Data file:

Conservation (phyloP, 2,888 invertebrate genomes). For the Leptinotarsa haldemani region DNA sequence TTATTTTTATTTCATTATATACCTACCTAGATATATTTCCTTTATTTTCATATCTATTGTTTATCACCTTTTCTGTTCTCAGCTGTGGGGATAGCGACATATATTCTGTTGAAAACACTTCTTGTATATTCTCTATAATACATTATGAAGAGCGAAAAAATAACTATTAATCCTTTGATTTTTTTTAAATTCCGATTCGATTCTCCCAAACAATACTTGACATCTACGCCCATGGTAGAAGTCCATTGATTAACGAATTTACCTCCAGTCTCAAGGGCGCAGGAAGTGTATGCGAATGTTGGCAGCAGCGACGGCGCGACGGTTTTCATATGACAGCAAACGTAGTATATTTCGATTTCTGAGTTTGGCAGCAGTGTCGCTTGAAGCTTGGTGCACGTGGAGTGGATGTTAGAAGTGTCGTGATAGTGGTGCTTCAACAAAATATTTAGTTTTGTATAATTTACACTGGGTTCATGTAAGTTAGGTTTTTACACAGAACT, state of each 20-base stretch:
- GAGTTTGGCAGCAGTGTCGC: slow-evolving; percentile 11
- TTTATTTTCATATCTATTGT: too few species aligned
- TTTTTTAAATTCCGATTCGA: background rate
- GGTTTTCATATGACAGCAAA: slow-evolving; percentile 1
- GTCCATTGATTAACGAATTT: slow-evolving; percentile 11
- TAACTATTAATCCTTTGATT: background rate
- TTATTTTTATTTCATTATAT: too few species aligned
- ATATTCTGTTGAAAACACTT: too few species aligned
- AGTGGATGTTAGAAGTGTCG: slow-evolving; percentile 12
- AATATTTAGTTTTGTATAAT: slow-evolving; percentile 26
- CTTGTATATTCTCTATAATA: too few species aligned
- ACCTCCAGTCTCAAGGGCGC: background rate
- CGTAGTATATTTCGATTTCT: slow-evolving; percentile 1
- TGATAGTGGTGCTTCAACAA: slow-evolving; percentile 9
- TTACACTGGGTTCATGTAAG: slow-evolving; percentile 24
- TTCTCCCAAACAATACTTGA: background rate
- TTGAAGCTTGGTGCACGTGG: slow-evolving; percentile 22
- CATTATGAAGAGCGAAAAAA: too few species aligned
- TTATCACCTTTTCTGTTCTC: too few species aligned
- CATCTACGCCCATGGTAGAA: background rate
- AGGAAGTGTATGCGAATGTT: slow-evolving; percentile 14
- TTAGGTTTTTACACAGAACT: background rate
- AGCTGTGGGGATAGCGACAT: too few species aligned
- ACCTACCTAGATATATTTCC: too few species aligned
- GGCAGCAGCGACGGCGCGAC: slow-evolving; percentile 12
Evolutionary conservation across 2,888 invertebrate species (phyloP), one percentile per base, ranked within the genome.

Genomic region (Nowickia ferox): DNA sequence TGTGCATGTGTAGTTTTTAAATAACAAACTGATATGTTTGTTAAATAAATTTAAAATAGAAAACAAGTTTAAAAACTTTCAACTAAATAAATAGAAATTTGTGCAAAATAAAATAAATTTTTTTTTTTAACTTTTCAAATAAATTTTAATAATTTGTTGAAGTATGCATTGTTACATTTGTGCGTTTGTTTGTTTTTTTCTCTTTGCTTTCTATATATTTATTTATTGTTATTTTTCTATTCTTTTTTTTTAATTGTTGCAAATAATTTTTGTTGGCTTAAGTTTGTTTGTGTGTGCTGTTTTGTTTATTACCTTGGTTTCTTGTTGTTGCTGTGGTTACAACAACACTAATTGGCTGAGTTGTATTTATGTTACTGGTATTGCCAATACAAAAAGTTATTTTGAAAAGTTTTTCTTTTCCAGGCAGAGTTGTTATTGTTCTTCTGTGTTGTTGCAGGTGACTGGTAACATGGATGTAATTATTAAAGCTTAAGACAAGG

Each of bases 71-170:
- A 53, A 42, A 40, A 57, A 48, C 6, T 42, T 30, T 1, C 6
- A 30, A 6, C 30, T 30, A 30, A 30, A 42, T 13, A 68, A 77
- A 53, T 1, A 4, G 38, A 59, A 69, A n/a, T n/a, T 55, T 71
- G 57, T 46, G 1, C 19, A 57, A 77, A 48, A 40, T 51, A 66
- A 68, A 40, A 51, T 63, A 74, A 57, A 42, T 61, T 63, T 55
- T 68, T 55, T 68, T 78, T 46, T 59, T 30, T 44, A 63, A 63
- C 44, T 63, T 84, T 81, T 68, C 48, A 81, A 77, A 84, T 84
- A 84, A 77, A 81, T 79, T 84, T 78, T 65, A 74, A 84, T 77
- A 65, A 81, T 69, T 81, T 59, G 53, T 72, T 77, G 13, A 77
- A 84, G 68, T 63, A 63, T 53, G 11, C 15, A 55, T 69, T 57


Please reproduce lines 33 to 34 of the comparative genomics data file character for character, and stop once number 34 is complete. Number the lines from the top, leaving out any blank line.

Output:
- G 57, T 46, G 1, C 19, A 57, A 77, A 48, A 40, T 51, A 66
- A 68, A 40, A 51, T 63, A 74, A 57, A 42, T 61, T 63, T 55